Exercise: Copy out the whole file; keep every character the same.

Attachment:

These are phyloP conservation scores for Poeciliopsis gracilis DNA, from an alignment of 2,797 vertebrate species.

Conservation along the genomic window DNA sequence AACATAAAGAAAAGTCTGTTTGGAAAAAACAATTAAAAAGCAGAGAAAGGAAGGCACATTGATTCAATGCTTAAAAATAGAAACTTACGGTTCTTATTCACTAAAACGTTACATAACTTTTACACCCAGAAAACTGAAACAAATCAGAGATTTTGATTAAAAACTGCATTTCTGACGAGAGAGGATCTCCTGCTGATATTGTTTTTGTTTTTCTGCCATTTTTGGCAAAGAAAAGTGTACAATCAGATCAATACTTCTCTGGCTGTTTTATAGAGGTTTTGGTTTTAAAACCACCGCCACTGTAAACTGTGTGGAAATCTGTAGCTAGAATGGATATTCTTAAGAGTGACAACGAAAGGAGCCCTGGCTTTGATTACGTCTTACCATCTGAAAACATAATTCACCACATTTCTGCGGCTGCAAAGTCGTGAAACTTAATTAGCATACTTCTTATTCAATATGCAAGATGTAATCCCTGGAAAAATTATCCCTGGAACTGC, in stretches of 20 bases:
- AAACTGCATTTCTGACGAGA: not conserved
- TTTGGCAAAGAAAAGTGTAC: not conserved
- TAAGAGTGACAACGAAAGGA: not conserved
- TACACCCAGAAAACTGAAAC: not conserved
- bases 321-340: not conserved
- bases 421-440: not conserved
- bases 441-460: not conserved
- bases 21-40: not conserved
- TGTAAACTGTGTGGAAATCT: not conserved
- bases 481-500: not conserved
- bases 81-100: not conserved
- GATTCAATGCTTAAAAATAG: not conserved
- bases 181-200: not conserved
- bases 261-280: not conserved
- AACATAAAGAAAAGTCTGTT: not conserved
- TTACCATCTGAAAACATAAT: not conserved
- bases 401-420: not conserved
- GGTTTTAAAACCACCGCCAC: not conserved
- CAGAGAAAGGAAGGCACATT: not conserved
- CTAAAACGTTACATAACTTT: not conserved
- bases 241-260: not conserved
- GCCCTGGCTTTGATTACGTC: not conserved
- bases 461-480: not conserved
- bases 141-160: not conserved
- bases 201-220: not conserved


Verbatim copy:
These are phyloP conservation scores for Poeciliopsis gracilis DNA, from an alignment of 2,797 vertebrate species.

Conservation along the genomic window DNA sequence AACATAAAGAAAAGTCTGTTTGGAAAAAACAATTAAAAAGCAGAGAAAGGAAGGCACATTGATTCAATGCTTAAAAATAGAAACTTACGGTTCTTATTCACTAAAACGTTACATAACTTTTACACCCAGAAAACTGAAACAAATCAGAGATTTTGATTAAAAACTGCATTTCTGACGAGAGAGGATCTCCTGCTGATATTGTTTTTGTTTTTCTGCCATTTTTGGCAAAGAAAAGTGTACAATCAGATCAATACTTCTCTGGCTGTTTTATAGAGGTTTTGGTTTTAAAACCACCGCCACTGTAAACTGTGTGGAAATCTGTAGCTAGAATGGATATTCTTAAGAGTGACAACGAAAGGAGCCCTGGCTTTGATTACGTCTTACCATCTGAAAACATAATTCACCACATTTCTGCGGCTGCAAAGTCGTGAAACTTAATTAGCATACTTCTTATTCAATATGCAAGATGTAATCCCTGGAAAAATTATCCCTGGAACTGC, in stretches of 20 bases:
- AAACTGCATTTCTGACGAGA: not conserved
- TTTGGCAAAGAAAAGTGTAC: not conserved
- TAAGAGTGACAACGAAAGGA: not conserved
- TACACCCAGAAAACTGAAAC: not conserved
- bases 321-340: not conserved
- bases 421-440: not conserved
- bases 441-460: not conserved
- bases 21-40: not conserved
- TGTAAACTGTGTGGAAATCT: not conserved
- bases 481-500: not conserved
- bases 81-100: not conserved
- GATTCAATGCTTAAAAATAG: not conserved
- bases 181-200: not conserved
- bases 261-280: not conserved
- AACATAAAGAAAAGTCTGTT: not conserved
- TTACCATCTGAAAACATAAT: not conserved
- bases 401-420: not conserved
- GGTTTTAAAACCACCGCCAC: not conserved
- CAGAGAAAGGAAGGCACATT: not conserved
- CTAAAACGTTACATAACTTT: not conserved
- bases 241-260: not conserved
- GCCCTGGCTTTGATTACGTC: not conserved
- bases 461-480: not conserved
- bases 141-160: not conserved
- bases 201-220: not conserved